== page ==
If you are ever in the area, I highly recommend Libanus1877.

Bye-bye blankets

Over the past nine months or so, I’ve been contributing to the Sixty Million Trebles Project – highlighting the plight of the sixty million refugees in the world (in fact, there’s now more than sixty-five million). The idea was to make blankets to send to refugees and for each stitch (a standard UK crochet stitch is called a ‘treble’) to represent one refugee. Three knitting stitches are equivalent to one crochet treble… you can, therefore, perhaps begin to imagine the huge amount of work that has gone into this.

Originally, the plan was to create a world record-breaking blanket. However, it gradually dawned on the group that the blankets were actually desperately needed by displaced people and so it was agreed that we would set aside the world record attempt and get the blankets to where they would keep people warm. Boxes and boxes have already gone to Syria to a hospital caring for premature babies, but the main bulk of the blankets are destined to travel to those in need later this month. So, feeling a little sad at seeing them go, I’ve just completed my last ‘refugee blanket’ and packed up my final three (totalling 97,258 trebles) to go off to one of the big collection points.

Prior to this, I’d made eight smaller blankets (plus a bigger one that went to a different charity – Knit for Peace) and these had already been dropped off in person at one of the collection points. Here they all are (as well as one of those in the current batch):blankets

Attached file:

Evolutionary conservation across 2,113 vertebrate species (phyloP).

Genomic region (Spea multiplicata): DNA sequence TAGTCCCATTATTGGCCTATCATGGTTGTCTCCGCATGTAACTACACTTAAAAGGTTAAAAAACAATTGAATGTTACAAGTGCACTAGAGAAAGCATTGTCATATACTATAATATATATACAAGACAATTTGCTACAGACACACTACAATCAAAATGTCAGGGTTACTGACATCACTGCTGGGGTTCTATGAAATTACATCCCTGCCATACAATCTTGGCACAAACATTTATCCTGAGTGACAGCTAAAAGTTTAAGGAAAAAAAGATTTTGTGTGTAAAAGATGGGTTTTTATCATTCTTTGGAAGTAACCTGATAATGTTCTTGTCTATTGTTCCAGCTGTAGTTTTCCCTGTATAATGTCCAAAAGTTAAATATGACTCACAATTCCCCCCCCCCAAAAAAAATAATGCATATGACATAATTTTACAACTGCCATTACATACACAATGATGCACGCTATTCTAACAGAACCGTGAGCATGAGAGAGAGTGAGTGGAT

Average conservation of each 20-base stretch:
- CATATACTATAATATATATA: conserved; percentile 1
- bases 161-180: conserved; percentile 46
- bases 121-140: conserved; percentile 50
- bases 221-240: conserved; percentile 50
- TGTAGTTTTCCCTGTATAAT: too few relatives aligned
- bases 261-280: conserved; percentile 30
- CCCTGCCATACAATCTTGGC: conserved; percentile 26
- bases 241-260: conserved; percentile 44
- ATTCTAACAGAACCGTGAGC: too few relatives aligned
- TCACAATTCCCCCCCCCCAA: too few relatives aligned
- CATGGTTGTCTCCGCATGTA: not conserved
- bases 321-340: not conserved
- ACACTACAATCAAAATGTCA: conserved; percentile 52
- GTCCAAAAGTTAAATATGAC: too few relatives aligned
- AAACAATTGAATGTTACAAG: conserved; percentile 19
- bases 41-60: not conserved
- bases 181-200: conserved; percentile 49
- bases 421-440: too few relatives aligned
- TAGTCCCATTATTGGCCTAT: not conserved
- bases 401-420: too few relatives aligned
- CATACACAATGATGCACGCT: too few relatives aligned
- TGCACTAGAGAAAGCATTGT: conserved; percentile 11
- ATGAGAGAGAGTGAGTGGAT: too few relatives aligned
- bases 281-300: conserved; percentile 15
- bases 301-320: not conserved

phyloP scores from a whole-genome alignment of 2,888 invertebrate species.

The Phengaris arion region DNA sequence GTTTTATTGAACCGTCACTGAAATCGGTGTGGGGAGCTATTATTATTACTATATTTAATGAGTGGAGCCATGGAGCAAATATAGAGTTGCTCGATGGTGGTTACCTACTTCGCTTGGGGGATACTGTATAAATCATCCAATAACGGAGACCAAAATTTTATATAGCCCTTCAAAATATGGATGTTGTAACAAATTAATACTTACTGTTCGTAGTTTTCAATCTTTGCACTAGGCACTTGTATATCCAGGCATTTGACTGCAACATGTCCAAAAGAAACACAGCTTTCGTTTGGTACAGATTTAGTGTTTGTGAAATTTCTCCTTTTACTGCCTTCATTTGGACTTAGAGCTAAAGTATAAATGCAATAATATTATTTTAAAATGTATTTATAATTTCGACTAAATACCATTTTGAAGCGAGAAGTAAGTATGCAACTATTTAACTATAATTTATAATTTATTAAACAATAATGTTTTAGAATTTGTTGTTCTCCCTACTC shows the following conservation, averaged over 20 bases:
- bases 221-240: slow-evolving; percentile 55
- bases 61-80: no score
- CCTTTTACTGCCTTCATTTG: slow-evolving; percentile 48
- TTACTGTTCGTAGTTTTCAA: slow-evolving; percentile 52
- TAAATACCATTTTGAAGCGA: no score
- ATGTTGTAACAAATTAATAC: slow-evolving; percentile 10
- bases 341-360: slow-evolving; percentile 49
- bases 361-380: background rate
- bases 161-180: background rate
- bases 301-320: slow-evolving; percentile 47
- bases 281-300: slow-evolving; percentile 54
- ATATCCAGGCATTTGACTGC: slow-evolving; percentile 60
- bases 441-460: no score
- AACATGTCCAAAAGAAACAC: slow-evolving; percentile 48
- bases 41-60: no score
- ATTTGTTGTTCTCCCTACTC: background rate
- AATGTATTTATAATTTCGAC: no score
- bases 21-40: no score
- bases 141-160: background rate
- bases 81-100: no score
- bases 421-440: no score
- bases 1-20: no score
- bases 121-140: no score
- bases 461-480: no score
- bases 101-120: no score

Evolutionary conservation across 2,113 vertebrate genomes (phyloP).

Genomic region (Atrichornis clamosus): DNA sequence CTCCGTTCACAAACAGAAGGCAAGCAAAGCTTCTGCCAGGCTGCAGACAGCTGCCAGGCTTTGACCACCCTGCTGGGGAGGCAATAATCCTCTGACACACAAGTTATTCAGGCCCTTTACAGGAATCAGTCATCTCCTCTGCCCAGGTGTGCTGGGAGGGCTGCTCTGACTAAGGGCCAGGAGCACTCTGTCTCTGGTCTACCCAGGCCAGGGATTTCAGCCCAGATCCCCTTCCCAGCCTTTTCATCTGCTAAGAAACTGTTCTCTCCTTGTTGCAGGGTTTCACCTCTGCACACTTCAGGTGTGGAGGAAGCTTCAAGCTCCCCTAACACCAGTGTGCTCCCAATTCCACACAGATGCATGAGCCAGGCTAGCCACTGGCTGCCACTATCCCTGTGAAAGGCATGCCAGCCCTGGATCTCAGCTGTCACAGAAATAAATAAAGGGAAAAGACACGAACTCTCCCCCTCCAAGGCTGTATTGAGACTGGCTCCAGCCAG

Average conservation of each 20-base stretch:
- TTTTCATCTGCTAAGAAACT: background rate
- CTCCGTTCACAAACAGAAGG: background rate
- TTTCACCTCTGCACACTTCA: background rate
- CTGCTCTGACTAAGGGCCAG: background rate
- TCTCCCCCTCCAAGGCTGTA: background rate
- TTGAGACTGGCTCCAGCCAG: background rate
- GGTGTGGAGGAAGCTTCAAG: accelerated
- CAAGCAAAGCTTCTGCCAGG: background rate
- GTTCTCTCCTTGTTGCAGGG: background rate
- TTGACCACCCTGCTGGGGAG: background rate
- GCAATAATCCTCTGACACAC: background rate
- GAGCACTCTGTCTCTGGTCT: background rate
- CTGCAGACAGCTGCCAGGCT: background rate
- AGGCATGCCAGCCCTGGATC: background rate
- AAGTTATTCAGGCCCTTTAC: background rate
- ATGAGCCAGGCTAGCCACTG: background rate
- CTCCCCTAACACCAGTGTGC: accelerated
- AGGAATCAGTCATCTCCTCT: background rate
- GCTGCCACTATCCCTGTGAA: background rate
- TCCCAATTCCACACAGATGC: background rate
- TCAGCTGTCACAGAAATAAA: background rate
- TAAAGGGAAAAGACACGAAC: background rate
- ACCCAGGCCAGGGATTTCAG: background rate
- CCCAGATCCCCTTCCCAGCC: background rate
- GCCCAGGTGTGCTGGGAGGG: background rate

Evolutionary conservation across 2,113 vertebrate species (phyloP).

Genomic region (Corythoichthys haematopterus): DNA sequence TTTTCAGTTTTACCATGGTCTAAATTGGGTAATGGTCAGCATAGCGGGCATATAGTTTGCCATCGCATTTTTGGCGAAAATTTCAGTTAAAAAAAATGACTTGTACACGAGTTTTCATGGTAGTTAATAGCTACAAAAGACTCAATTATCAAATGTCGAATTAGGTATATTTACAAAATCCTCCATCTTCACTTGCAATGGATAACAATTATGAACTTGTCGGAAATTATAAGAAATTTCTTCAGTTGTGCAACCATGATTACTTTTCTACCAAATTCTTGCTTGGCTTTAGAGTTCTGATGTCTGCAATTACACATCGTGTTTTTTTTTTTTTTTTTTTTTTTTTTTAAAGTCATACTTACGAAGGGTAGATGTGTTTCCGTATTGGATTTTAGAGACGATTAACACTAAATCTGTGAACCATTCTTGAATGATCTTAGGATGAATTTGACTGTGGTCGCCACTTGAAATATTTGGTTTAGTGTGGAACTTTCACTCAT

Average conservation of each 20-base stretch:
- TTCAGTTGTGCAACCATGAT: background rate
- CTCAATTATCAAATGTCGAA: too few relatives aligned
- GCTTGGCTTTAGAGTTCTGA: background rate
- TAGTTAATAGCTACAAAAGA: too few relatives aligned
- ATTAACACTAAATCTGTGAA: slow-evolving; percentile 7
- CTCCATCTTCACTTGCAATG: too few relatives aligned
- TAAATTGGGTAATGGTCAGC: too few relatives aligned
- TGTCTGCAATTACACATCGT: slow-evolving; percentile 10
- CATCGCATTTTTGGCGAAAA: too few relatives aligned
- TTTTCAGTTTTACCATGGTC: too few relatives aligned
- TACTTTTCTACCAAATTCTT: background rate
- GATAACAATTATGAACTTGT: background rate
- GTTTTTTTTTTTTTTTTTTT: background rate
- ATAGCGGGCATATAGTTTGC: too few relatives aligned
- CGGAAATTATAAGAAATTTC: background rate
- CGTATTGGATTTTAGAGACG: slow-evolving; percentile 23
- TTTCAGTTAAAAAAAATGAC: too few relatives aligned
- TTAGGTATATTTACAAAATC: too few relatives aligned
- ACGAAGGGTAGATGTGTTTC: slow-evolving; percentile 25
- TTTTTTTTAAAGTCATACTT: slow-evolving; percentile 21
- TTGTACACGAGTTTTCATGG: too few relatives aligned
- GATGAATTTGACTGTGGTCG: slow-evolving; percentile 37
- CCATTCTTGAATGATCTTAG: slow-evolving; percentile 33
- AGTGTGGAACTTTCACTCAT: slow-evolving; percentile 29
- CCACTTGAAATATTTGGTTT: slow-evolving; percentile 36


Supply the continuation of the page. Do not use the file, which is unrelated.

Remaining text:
The grand total for the 60MT project so far is 55 million trebles, so you can see how close we are. After this big dispatch, further blankets are destined for various UK charities as it was agreed that we also wanted to support people in need closer to home.

For now, though, I’m going to concentrate on some personal projects and finishing some neglected WIPs*


* WIP = Work In Progress


Over to you

I think its all too easy to be a little bit lazy… or possibly it’s just a symptom of being worn down:


a completely non-cynical hat, but I do have a reusable coffee cup and a bear

We look at the world around us – the environment, health, politics, agriculture – and when something seems amiss, we say ‘someone should do something about that’. It would be lovely if corporations and governments had the motivation to solve all the world’s problems, but they don’t. With my cynical hat on, it seems to me that the majority of corporations are mainly interested in profit and the majority of governments are interested in power. I know that there are exceptions, but it does appear that when we place power in the hands of institutions, decisions tend to be made without humanity.

Individuals can have the same motivations, but often our choices are very personal and very complex. They certainly depend on a whole range of emotions and drivers… one of which is caring for the world and the people around us, so let’s try to focus on that one.